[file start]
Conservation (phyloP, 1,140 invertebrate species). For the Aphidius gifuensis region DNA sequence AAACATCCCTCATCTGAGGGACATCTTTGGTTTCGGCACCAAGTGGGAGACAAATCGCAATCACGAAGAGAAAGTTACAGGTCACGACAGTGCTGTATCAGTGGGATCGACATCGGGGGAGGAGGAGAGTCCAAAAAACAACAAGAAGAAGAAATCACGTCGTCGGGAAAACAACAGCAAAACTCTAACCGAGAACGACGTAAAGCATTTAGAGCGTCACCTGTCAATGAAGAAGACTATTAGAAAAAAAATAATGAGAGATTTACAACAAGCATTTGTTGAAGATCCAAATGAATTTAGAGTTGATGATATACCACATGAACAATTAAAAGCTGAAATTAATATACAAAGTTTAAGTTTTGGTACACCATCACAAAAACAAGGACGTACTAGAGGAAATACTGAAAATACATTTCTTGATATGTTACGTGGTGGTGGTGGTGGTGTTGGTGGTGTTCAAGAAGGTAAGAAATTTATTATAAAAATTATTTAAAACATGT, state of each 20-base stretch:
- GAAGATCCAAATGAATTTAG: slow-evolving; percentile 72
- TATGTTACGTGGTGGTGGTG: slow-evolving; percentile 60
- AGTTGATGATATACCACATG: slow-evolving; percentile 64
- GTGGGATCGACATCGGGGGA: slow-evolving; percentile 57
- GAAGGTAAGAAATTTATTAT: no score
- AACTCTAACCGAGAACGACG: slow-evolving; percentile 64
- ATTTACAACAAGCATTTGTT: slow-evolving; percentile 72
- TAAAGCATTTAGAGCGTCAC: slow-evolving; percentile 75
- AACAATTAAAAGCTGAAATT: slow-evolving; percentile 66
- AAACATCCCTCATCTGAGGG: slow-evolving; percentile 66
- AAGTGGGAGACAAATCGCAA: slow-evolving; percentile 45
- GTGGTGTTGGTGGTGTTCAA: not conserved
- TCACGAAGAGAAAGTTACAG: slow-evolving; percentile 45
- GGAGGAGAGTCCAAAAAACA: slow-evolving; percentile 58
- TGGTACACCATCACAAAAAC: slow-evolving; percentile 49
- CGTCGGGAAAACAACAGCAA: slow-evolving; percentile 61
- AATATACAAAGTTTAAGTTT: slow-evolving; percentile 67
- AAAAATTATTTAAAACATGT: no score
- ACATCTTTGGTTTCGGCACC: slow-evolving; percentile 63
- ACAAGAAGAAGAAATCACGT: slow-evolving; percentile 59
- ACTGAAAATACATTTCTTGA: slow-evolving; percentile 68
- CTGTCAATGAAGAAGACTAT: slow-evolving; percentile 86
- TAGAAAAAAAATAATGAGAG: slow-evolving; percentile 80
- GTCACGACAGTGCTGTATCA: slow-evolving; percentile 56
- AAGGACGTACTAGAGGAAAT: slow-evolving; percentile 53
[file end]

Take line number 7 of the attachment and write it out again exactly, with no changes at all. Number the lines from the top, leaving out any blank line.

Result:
- AACTCTAACCGAGAACGACG: slow-evolving; percentile 64